I first came across the work of Paul Gallegos through Twitter. (He’s @pauly1999) Paul uses social media voraciously in support of his advocacy for people living with HIV and the need for testing of those who aren’t. One Twitter trail led to another, which in turn led me to find a story about Paul in a Palm Springs journal.
The bare bones of his story are this. In 1999, Paul already had years of heavy drinking and drug use behind him. In preparation for a construction job, he’d decided to get a physical. The results of a routine blood test sent him and Kelley, his girlfriend of five years and expecting a child, into shock. Paul was HIV positive.
He spiralled, his drinking getting heavier, leading to trouble with the law and jail time.
While Paul was still imprisoned and support seemed unlikely, Kelley searched for help and found it in the Desert AIDS Project. After being released he has devoted himself to outreach work, including public speaking and regular stints on the sidewalks in the hot desert climate of Palm Springs.
The story seemed so intriguing and Paul such a remarkable guy, I contacted Paul to see if he would do an interview for PositiveLite. He readily agreed. Here it is.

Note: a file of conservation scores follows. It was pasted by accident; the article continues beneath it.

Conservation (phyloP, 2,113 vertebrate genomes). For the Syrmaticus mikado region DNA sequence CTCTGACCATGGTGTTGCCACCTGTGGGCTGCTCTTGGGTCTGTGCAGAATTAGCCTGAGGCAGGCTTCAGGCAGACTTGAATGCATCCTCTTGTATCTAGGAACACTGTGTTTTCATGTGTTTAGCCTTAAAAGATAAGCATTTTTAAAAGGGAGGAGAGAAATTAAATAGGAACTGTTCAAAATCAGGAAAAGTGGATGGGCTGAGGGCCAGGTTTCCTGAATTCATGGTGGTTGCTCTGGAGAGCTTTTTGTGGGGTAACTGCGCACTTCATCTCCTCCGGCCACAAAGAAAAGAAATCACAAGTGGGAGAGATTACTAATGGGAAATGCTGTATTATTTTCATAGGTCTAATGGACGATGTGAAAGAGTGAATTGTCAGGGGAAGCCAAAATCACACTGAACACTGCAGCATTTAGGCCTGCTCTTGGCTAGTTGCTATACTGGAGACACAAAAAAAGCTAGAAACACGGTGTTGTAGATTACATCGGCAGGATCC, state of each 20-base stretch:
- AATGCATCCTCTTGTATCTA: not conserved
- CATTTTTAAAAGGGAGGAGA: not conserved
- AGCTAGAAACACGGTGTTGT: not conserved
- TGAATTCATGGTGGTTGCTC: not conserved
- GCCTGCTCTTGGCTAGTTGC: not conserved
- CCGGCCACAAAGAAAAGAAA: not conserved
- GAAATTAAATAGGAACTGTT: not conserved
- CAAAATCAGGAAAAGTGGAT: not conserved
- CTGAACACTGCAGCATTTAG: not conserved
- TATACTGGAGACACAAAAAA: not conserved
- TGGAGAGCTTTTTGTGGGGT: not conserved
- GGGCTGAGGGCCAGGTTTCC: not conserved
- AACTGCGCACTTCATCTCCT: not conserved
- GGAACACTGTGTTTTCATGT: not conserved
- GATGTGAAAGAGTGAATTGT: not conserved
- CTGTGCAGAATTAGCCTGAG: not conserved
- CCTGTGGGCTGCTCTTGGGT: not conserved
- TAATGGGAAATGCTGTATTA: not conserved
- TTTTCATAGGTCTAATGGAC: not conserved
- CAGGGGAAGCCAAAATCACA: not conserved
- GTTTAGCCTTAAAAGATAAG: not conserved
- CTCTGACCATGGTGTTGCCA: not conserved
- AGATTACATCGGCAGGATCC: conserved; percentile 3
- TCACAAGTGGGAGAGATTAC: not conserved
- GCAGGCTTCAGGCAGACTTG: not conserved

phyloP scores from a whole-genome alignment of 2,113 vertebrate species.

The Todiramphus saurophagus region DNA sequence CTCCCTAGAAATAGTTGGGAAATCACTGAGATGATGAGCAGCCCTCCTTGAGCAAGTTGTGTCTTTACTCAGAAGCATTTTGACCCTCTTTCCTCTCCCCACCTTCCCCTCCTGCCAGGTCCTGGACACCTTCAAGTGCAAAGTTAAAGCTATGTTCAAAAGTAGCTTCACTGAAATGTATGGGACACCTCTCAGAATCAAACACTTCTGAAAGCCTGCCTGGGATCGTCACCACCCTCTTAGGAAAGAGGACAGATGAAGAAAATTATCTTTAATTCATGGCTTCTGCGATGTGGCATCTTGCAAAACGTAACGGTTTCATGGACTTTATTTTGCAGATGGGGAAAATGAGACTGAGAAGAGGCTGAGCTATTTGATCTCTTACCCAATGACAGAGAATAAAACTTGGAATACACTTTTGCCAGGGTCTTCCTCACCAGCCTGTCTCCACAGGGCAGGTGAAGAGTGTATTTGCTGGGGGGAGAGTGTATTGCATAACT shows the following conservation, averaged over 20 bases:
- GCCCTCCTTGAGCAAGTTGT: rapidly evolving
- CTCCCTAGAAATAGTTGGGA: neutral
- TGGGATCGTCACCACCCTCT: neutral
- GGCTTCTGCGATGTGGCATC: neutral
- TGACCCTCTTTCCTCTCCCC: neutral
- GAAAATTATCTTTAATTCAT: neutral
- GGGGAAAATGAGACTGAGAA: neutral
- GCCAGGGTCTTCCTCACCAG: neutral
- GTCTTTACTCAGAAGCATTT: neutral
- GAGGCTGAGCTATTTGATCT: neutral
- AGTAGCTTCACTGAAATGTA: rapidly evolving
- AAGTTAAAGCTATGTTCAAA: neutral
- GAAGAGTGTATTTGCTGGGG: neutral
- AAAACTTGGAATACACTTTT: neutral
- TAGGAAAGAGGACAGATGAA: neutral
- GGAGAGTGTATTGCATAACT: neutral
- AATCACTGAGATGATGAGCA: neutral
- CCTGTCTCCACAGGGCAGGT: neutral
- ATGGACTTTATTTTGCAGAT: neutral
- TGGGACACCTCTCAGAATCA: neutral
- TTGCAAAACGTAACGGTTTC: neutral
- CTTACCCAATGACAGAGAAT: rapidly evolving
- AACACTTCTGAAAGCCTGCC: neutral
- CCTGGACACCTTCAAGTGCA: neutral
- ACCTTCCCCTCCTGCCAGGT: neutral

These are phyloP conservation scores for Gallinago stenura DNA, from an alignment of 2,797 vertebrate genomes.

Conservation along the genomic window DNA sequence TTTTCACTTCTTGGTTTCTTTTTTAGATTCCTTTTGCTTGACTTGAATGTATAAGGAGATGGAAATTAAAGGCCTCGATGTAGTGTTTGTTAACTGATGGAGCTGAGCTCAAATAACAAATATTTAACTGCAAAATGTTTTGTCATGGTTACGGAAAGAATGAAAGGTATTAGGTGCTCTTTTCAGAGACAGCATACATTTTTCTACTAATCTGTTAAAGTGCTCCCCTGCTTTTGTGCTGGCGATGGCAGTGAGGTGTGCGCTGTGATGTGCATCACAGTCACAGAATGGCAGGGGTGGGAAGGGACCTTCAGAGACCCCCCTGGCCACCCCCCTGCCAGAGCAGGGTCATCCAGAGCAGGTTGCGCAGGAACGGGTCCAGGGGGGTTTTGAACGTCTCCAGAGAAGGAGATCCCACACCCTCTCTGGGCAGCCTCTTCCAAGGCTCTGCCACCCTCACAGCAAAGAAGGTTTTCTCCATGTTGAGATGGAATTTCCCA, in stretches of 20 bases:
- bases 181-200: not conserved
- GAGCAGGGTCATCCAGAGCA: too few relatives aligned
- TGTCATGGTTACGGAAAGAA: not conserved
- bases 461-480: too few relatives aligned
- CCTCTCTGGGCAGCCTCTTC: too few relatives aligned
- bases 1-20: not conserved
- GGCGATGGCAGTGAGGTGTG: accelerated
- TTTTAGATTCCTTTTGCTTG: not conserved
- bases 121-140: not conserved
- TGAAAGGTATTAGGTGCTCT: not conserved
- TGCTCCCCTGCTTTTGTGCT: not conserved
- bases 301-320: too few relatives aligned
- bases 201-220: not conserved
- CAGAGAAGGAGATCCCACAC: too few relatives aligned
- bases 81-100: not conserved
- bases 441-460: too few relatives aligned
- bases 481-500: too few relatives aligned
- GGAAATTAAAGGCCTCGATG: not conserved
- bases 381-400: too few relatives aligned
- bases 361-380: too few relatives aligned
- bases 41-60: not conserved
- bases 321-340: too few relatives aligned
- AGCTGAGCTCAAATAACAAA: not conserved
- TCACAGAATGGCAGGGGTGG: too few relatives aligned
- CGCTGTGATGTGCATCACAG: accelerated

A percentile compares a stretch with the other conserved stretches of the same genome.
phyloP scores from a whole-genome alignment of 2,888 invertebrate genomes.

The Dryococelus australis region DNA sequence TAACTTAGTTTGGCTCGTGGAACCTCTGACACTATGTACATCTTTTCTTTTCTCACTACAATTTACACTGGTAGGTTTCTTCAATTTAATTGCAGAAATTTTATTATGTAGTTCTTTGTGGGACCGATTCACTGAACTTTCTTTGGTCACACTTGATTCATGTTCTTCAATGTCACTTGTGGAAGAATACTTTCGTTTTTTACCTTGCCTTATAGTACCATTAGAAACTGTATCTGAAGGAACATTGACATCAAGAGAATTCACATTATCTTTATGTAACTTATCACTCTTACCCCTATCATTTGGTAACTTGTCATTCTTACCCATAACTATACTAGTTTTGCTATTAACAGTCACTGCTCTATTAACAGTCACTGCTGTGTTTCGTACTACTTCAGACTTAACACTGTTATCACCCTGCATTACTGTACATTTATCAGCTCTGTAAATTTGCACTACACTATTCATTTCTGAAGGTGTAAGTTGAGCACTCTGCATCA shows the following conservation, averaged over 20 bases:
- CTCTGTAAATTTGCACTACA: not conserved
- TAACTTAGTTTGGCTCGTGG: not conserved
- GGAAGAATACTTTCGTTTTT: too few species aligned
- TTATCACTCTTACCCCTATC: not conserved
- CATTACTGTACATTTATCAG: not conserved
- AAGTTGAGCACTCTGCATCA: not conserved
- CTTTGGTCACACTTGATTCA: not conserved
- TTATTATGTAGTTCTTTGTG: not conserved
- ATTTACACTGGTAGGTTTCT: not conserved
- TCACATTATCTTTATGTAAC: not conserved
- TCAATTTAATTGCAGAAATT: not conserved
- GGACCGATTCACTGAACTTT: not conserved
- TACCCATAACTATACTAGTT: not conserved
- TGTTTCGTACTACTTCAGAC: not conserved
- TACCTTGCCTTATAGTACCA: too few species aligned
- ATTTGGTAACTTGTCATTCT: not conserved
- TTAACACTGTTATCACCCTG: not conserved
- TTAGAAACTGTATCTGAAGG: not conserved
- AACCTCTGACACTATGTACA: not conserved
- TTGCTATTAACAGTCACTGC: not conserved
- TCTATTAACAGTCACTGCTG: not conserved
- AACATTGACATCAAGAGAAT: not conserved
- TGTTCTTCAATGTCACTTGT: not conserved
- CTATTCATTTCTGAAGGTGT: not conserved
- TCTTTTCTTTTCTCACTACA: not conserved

BL Tell me a little bit about yourself. You live in Palm Springs, California, right?
PG I'm unable to work. Married, with four kids and one on the way. I live in Sky Valley, about 10 - 15 miles NE of Palm Springs.
BL I was intrigued by a picture I saw of you on the internet, standing on a sidewalk holding a placard promoting HIV testing. Whose idea was it for you to do that?
PG I got the idea when driving home one day from the doctor and saw different types of people holding signs for businesses or even the homeless.
BL It’s called the Intersection Project, right? I like that name. It works on several levels. But tell me what it is you want to achieve.
PG I want people to know that this fuckin’ disease is out there and they should think about getting tested, to know their status. I don't want to see anyone go through what I have gone through in the past 12 years.
BL Now Palm Springs can get unbelievably hot. I know, I’ve been there. Isn’t the heat an issue for you standing out there on the sidewalk?
PG I don't think about the heat, I think about the hundreds of people I'm trying to reach out to.